There’s been an appreciation of frontline workers being more skilled, so there is an understanding across organizations around the world that there is a need to invest in these employees. What the survey shows is that there’s a desire to invest in people development and productivity tools and also employee
The labor shortage is a massive issue for a lot of retailers. There’s a desire to invest, and what the survey was very good at bringing to light, is when you looked at the top three priorities of all these retailers, it was growing revenue, increasing profitability and reducing costs.
“There’s a direct link between people and the outcome of the business,” said Kramer. “It’s not even just a correlation, it’s a direct link. That’s the awareness that was really important to come out of the survey.”
“You can look at your business and you may want to increase revenue and reduce costs, but the frontline is the key area that it could be done in, and as a result, the investment should be made there, versus trying to chase other areas of the operation,” Kramer said.
“That’s the big kind of reveal from the survey,” Kramer added. “Companies aren’t looking at the business and people together as one solution, they’re looking at it as separate items. The companies that do understand it are performing way better. You look at their earning reports and they’re scoring higher from a revenue growth perspective and a profitability perspective.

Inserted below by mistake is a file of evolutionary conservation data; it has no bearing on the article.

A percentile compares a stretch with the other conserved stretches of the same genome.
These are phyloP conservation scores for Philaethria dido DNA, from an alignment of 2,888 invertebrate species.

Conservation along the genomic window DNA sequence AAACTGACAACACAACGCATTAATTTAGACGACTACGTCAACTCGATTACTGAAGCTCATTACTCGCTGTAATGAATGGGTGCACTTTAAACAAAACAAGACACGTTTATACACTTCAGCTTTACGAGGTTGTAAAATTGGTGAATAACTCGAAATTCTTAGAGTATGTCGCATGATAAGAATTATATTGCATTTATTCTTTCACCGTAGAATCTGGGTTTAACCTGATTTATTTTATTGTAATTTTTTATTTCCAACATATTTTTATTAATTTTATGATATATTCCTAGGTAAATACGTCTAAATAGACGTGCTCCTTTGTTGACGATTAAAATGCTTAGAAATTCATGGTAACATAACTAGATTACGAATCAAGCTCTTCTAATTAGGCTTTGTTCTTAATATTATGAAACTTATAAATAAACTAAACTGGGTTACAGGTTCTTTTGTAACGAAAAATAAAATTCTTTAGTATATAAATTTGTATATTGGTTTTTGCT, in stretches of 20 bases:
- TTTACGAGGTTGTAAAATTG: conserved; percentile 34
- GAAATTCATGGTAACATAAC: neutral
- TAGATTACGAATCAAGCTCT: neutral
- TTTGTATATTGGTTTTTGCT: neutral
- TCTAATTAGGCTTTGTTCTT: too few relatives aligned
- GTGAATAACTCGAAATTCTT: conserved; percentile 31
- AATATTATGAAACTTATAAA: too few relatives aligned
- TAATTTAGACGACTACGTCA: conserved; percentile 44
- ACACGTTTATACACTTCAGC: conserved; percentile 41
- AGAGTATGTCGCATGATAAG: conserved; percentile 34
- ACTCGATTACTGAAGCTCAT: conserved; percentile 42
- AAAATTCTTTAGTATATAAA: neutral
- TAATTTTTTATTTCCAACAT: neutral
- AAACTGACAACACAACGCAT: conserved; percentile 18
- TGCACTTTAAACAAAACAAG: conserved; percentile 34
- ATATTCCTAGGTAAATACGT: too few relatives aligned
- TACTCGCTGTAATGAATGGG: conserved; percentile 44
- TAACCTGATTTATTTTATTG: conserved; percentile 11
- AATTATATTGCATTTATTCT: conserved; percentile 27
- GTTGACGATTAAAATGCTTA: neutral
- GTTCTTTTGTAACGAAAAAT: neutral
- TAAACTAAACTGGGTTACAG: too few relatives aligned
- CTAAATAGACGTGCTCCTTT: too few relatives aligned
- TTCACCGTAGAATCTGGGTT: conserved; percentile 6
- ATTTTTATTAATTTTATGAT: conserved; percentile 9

“That’s another area that came out of the survey,” Kramer said. “Companies that get it are winning and that puts a lot of pressure on organizations to really understand the issue right now and the technologies that need to be invested in.
The issues that exist right now with frontline employees has only been exacerbated by the Covid-19 pandemic. One of the important things that needs to happen is technology needs to be a big part of the solution to make employees happier, more engaged and to drive the business results that organizations have as their priority.
Fifty-two of the companies that were surveyed used four different systems at the same time. And that’s while doing the really difficult job of managing consumers and all the activities that happen in a store.